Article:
When I opened a letter from my sister last week, I wasn't expecting to find a postcard from my mother inside. It was postmarked Oct. 16, 1970, carried a 10-cent air mail stamp and was addressed to my sister in Pirmasens, Germany, where she lived at the time.
The note reads…
"Mary Ann, so glad to hear from you and that all is well. Will write a letter later. Here's the recipe for spaghetti sauce.
Spaghetti sauce: 1 large can tomato juice, 1 small can tom. paste, 2 cups water, 1 tbs. sweet basil, 1 tsp. salt, 1/2 tsp. garlic salt, 1 tsp. black pepper, 1/4 tsp. oregano, 1 tablespoon dried onion soup mix, 1 teaspoon sloppy joe mix, 2 bay leaves, 3 tbsp. sugar, 1/4 teaspoon baking soda. Bring to a boil. Simmer for about an hour.
Lots of luck. Secret to good cooking: put all your meals in the hands of the Blessed Mother.
Keep happy and well.
P.S. You may skip the sloppy joe mix and onion soup mix."
Mommy? At the time my mother typed this, all six of her children were older and had stopped referring to her as such. I wonder if she was resolving that feeling mothers get when it is no longer cool for kids to use the term "Mommy." Sometimes I catch myself wanting to sign emails and cards to my kids that way but quickly censor myself and settle for plain old "Mom."
My mother's Sicilian spaghetti sauce was famous throughout the neighborhood, the school, the church, the entire town. I didn't know she put black pepper in it! The sloppy joe and soup mixes were news to me, too. It makes me wonder. Mom cooked from memory and this recipe doesn't sound at all like the one she gave me. I guess she was doing her best to recall the mysterious flurry of ingredients she used.
I should have studied her more closely and taken copious notes on how much basil and oregano she poured into her palm and then sprinkled in the sauce.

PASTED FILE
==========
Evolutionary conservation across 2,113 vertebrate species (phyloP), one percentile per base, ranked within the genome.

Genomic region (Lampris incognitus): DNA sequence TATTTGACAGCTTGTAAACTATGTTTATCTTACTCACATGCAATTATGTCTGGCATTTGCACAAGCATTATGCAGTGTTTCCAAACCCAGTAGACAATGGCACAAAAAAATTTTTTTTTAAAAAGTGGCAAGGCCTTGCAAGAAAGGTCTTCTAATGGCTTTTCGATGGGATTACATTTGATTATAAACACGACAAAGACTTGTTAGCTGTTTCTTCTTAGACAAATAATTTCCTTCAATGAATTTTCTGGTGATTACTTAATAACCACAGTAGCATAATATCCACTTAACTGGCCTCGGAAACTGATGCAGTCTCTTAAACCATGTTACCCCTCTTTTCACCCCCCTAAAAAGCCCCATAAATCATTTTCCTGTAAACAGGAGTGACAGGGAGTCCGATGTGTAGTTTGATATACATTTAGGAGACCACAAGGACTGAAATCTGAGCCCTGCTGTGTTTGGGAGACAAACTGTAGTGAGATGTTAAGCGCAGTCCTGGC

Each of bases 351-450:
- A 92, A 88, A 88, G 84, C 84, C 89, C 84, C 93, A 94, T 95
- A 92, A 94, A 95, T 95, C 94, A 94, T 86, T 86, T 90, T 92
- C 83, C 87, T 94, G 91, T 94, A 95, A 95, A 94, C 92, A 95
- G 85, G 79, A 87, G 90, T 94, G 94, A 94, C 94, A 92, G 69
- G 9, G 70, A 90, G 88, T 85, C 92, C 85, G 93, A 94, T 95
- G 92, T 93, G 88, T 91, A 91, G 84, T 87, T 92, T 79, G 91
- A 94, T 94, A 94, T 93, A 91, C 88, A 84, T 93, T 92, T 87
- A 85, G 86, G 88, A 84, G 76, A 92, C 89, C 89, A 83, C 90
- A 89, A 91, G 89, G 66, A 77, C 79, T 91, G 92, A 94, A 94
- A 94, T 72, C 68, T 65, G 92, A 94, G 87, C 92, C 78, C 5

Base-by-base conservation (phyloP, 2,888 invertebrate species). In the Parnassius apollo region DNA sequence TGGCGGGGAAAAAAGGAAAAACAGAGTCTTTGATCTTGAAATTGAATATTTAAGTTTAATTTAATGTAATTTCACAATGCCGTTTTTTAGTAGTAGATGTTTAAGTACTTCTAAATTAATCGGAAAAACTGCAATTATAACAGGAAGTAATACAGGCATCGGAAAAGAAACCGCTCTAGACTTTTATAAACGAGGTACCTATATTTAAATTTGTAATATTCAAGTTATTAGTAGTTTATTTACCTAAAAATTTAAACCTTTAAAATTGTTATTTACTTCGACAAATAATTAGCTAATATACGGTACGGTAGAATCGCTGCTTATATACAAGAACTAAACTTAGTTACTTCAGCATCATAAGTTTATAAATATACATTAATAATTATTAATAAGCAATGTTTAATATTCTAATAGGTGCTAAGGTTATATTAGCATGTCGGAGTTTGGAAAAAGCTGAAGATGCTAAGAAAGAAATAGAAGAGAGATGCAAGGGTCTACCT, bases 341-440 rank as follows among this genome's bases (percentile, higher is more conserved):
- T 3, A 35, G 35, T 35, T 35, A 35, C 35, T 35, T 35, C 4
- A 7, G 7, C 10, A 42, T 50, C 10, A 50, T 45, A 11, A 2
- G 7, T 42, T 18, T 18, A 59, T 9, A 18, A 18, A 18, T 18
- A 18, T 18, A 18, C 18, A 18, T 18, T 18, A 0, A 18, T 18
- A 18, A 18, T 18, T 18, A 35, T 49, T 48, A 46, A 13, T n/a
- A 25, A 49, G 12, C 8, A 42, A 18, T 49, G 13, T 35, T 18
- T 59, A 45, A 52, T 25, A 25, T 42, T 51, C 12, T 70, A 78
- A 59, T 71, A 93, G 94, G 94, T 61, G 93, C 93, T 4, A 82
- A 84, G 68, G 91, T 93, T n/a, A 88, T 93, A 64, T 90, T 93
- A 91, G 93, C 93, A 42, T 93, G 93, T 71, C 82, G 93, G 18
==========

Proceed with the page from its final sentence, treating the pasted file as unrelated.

I notice that her typewriter ribbon was wearing out by they way she filled in the "a" in "all," the "o," "r" and "g" in "oregano." My mother was a perfectionist, so it doesn't surprise me at all that she tried to make her note just so.
She really was a talented cook and typist. I remember watching her do both and hoping that some day my fingers and hands would maneuver magically like hers.
Mom had the focus of a bull snake coiled and ready to pounce on its prey. Nothing could distract her from the impenetrable bubble of concentration she maintained in our noisy and often chaotic household.
In her empty nest, my sister's request for her sauce recipe surely must have lifted her spirits.
I took for granted watching her cook and receiving her letters. Mom is gone now and on April 8 she would have been 90 years old.
My husband asked me, "How many more times will you write about your mother?"
For a moment, I was taken back by his question, which really was a statement, and then said, "As many times as I need to."
Even though I am 58 and all my children are grown and gone, I always will miss my mommy.
A resident of Southeast South Dakota, Paula Damon is a national and state award-winning columnist. Her columns have won first-place in National Federation of Press Women, South Dakota Press Women and Iowa Press Women Communications Contests. To contact Paula, email firstname.lastname@example.org, follow her blog at www.my-story-your-story.blogspot.com and find her on Facebook.
2010© Paula Damon